Adding to the supply chain pressure for 2023 is the closure of Alaska’s snow crab harvest season for 2023.
John Hathaway, president of Shucks Maine Lobster, credits HPP with improving the shelf life and quality of his company’s value-added lobster products. (Photo courtesy Shucks Maine Lobster)
“This unprecedented event has had a devastating effect on the fisherman and processors for these products,” Gorton said. “Combined with the lack of product available now that had formerly come from Russian fisheries, supply has all but disappeared with some product still coming from South American fisheries. We expect consumers and operators will turn to alternative shellfish products, particularly lobster and shrimp.”
Megan Rider, domestic marketing director for the Alaska Seafood Marketing Institute, said the Alaska snow crab season closure is an example of Alaska’s commitment to sustainability and fisheries management.
“The industry is as committed to ensuring the health and sustainability of our fishing communities as much as the fisheries themselves,” she said. “Like any ecosystem, it’s a delicate balance, and reactions across the industry are understandably mixed.”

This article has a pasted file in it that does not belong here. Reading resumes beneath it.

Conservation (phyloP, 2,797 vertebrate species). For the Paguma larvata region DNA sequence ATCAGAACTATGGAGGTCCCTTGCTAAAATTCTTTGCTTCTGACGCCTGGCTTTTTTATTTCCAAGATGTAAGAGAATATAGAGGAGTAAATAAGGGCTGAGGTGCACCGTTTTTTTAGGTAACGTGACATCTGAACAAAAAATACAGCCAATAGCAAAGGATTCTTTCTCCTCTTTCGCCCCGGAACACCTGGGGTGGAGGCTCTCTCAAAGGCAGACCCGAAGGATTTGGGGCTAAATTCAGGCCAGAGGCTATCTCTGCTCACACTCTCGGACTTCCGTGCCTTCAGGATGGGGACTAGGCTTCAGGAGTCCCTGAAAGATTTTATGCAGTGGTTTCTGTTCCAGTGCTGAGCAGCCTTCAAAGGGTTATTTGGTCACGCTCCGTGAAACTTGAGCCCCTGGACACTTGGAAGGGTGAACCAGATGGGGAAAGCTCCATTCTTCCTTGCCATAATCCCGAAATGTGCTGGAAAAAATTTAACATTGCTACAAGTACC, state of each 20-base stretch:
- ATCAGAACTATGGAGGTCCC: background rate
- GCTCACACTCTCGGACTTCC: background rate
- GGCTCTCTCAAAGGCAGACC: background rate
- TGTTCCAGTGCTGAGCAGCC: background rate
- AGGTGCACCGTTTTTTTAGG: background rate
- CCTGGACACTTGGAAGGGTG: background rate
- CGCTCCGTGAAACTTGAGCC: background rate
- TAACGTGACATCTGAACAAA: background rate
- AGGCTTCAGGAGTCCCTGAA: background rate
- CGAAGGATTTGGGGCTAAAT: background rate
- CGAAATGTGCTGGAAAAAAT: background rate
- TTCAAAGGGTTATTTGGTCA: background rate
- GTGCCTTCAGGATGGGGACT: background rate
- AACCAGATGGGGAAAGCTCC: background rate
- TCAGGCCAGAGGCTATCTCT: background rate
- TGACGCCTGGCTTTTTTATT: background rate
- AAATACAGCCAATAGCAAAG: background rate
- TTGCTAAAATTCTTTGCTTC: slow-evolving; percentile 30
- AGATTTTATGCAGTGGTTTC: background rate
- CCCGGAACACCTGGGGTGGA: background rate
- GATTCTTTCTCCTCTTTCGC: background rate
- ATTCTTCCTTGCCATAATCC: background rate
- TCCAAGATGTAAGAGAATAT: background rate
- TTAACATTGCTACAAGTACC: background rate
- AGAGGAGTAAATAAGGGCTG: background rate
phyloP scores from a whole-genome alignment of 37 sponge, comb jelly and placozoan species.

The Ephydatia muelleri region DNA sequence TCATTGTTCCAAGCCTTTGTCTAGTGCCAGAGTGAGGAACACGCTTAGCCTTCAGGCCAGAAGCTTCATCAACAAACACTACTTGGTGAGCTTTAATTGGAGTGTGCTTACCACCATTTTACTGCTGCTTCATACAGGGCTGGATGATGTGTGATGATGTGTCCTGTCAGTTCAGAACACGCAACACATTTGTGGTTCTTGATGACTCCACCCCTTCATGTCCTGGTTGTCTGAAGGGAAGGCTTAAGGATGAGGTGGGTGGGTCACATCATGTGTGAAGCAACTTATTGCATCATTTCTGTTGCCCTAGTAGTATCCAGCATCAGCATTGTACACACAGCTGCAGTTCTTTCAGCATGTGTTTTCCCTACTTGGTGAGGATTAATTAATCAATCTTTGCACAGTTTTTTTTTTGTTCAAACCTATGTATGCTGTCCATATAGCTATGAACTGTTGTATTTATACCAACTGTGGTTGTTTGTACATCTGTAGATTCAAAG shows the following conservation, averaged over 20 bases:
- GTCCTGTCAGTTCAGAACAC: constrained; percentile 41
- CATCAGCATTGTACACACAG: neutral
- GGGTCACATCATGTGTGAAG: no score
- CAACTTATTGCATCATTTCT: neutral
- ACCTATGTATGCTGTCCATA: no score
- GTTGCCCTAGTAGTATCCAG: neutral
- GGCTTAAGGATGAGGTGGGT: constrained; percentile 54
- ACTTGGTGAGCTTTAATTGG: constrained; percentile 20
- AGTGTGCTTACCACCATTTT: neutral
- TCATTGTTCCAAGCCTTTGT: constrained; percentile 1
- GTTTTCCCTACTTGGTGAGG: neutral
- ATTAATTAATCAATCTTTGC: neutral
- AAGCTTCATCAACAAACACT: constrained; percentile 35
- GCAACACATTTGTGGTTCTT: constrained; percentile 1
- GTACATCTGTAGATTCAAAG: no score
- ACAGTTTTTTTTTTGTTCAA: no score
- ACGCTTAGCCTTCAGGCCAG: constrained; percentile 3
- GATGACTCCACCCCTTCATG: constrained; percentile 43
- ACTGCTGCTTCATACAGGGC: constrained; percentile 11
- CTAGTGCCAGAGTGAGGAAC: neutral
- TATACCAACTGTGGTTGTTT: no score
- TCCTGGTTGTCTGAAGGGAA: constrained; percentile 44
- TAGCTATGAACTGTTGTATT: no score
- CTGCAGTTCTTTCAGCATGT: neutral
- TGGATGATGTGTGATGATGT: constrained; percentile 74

Rider said fishermen, processors and distributors try to diversify their products to include various species to help minimize the effect of unavoidable supply chain issues.
“Because Alaska is home to such a wide range of seafood — including five species of salmon, eight species of whitefish including wild Alaska pollock, cod, halibut, sablefish, rockfish, sole/flounder, various shellfish and more — and different species respond differently to different types of environmental pressures, a low harvest for one species is often balanced by a large haul of another,” she said.